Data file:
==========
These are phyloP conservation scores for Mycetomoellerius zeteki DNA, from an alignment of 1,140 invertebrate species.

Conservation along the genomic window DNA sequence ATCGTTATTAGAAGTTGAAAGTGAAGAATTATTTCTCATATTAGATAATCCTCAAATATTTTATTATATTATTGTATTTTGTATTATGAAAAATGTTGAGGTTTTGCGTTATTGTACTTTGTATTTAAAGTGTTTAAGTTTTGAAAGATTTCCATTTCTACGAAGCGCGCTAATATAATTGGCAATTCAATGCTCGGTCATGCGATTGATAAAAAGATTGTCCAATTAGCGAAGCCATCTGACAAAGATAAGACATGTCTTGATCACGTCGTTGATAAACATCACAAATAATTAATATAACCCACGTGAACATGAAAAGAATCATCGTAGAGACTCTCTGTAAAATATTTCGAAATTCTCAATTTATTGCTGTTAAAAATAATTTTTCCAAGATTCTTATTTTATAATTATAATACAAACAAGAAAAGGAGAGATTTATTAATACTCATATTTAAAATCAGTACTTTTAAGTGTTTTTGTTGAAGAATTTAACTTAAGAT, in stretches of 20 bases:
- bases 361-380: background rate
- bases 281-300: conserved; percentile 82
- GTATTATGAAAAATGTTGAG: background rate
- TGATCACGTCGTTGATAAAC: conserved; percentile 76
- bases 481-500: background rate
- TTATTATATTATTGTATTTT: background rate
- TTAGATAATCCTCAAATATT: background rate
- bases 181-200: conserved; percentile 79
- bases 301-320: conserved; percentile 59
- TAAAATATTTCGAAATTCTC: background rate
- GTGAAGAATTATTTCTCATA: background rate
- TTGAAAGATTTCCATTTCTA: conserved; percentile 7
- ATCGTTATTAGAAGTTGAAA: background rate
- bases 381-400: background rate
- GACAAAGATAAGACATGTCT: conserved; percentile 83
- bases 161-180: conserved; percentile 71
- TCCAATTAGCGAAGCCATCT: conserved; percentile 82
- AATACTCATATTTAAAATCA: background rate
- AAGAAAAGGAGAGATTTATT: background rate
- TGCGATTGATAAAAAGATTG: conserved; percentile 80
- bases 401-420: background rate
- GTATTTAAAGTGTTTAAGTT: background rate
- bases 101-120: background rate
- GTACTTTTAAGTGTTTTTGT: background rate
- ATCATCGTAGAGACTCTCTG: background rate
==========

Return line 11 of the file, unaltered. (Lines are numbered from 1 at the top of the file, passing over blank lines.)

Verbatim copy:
- bases 301-320: conserved; percentile 59